Here’s what happened when I tried to pursue two evictions this month.

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I recently got a taste of what it’ll now be like for property owners and managers to pursue evictions per lease violations. I had sought two evictions for two separate tenants following unacceptable incidents. For the first incident, I had police support in the form of red cards, and I had video evidence of the second incident. 


Here’s the first case: I have a property that’s in a bit of a rougher area, and after a shooting there, police issued red cards to the property managers so we can file lease violations, which the judge will then grant since there is police support. 


To summarize the situation without divulging protected information, let’s say a shooting occurred between Unit A and Unit B. Tenant A and Tenant B were involved; we had to allow Tenant B to break her lease so she could gather her items and be escorted off of the property by police for her own safety. 


Despite all of the documentation I had with me indicating otherwise, Tenant A showed up in court claiming that it was actually Tenant B who shot at her. Tenant A did not have to supply any documentation proving her account, though, and since the police report did not specifically state that Tenant A had shot Tenant B, the judge denied my eviction. The ruling shocked me because I know that six months ago, this eviction would have gone through—no doubt about it. 


The ruling shocked me because I know that six months ago that eviction would have gone through.


The second case involved what we’ll refer to as Unit C. I had a video of the tenant, Tenant C, having a visitor leave her apartment at about 2 a.m. to discharge a firearm in the middle of the courtyard. However, Tenant C claimed that it was actually the guest of another tenant (this particular property has 28 units) who discharged a firearm. She also claimed she wasn’t home at the time of the incident; her alibi was that she had gotten a hotel room and spent that night gambling (keep in mind she hasn’t paid rent in four months), so she couldn’t have had a visitor.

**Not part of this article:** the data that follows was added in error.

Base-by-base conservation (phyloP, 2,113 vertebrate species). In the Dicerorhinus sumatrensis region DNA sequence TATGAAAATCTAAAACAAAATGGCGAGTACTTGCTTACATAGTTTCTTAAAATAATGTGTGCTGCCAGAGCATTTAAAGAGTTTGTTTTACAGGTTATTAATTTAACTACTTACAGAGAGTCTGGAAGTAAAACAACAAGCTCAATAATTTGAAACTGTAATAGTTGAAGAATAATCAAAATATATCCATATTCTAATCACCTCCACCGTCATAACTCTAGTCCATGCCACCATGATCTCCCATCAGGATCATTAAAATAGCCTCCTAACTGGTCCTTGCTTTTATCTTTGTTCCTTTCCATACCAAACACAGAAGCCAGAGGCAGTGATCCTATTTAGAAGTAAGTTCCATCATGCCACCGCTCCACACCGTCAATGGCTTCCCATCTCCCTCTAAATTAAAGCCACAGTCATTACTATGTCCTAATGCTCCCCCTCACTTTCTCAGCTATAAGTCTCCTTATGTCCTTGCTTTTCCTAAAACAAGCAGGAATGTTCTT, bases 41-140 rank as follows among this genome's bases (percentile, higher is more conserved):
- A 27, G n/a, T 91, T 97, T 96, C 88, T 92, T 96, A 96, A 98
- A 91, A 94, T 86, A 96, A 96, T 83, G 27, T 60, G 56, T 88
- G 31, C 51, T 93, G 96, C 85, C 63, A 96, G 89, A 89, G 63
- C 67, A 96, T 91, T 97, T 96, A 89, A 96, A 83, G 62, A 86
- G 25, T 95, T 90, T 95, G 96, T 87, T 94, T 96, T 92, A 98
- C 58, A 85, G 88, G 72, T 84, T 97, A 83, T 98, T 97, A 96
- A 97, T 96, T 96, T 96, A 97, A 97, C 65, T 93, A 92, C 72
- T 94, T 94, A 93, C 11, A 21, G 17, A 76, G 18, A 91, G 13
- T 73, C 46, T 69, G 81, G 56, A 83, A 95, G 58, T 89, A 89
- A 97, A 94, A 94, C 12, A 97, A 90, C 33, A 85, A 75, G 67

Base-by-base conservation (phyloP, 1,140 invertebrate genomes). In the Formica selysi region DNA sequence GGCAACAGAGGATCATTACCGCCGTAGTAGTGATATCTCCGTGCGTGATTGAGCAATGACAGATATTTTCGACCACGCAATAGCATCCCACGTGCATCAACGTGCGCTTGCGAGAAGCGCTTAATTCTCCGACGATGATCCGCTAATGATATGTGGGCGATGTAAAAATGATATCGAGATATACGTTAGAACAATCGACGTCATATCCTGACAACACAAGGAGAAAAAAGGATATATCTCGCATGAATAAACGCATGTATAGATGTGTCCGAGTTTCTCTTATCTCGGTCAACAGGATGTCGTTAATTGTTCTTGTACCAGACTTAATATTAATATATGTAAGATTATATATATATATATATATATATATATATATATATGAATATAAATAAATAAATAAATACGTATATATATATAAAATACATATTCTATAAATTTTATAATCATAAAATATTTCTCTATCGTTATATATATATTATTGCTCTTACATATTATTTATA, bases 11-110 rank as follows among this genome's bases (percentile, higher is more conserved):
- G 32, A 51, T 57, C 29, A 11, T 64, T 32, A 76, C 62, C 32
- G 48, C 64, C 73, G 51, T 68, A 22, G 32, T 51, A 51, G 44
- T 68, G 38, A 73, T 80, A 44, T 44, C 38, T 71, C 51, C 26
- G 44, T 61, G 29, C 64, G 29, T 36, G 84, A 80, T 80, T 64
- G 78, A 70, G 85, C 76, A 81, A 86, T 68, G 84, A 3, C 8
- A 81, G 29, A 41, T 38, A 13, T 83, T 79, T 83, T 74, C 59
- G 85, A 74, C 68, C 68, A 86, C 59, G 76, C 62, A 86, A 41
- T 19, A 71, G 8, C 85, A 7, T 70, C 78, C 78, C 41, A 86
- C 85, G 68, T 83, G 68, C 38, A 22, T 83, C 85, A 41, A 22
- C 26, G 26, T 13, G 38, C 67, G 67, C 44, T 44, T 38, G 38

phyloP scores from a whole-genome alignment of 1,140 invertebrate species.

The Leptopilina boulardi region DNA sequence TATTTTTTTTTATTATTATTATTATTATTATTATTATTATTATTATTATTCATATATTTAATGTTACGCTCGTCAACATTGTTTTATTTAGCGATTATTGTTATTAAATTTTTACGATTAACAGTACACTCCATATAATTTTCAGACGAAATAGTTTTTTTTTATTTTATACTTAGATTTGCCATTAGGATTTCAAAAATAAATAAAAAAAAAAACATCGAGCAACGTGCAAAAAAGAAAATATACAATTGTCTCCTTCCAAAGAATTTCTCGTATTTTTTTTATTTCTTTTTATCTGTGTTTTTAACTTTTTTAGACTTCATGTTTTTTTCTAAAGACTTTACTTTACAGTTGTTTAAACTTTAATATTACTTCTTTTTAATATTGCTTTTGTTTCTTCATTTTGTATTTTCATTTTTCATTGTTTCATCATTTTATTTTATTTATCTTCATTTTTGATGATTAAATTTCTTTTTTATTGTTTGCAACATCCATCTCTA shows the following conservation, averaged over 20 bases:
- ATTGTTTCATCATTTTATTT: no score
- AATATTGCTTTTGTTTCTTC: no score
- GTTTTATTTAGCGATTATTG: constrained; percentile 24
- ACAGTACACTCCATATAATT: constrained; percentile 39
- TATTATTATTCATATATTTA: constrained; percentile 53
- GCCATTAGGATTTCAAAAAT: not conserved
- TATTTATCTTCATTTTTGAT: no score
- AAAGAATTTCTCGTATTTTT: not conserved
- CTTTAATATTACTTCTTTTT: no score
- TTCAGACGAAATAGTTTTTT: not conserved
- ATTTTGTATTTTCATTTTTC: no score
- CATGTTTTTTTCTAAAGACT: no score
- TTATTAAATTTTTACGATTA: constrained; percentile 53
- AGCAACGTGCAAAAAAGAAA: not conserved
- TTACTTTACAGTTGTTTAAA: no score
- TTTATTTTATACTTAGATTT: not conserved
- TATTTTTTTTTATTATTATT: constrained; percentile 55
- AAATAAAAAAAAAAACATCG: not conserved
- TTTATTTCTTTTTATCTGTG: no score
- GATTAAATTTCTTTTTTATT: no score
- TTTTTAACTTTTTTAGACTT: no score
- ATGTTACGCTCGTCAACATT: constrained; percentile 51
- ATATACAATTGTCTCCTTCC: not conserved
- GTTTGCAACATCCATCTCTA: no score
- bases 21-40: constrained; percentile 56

Even though the person seen leaving Tenant C’s apartment is not a tenant at the property (at the very least, not an individual with whom I am even remotely familiar), the judge denied my eviction and stated I needed to investigate the issue of identity further. The burden of proof was on me; I had to provide more evidence that the individual who discharged the firearm wasn’t a tenant in my building. Again, I was shocked; six months ago, I would have easily been granted this eviction. 


When I left court, I trusted my gut and made a few phone calls. I was able to confirm that the governor’s office was very concerned that property managers would be using lease violations to oust tenants who aren’t paying rent, and as such, they instructed judges to use a stricter set of guidelines when assessing lease violation cases. 


We’re not yet sure what those guidelines are, but we’ll continue to do research. However, let me make this clear: Property managers, landlords, and legislators alike all want to provide assistance to people who have been affected by COVID. There have been fears that tenants have been taking advantage of this leniency, though, and now I’ve witnessed it; one of my tenants said—in open court, under oath—that she had been paying for a hotel room and gambling her money away instead of paying rent. I couldn’t address this fact at the time, however, as we weren’t in court that day for a non-payment case. 


I hope our legislators and leadership will begin doing more to advocate for landlords. It has been jarring to see such blatant disregard for landlords’ interests. I wish I had better news, but I do have an upcoming court case I’m looking forward to. It’s for a lease violation, but this time it involves the lease addendum promissory note that the governor approved, so we’ll see what happens! Until then, you can reach out via phone or email with any questions or concerns you may have.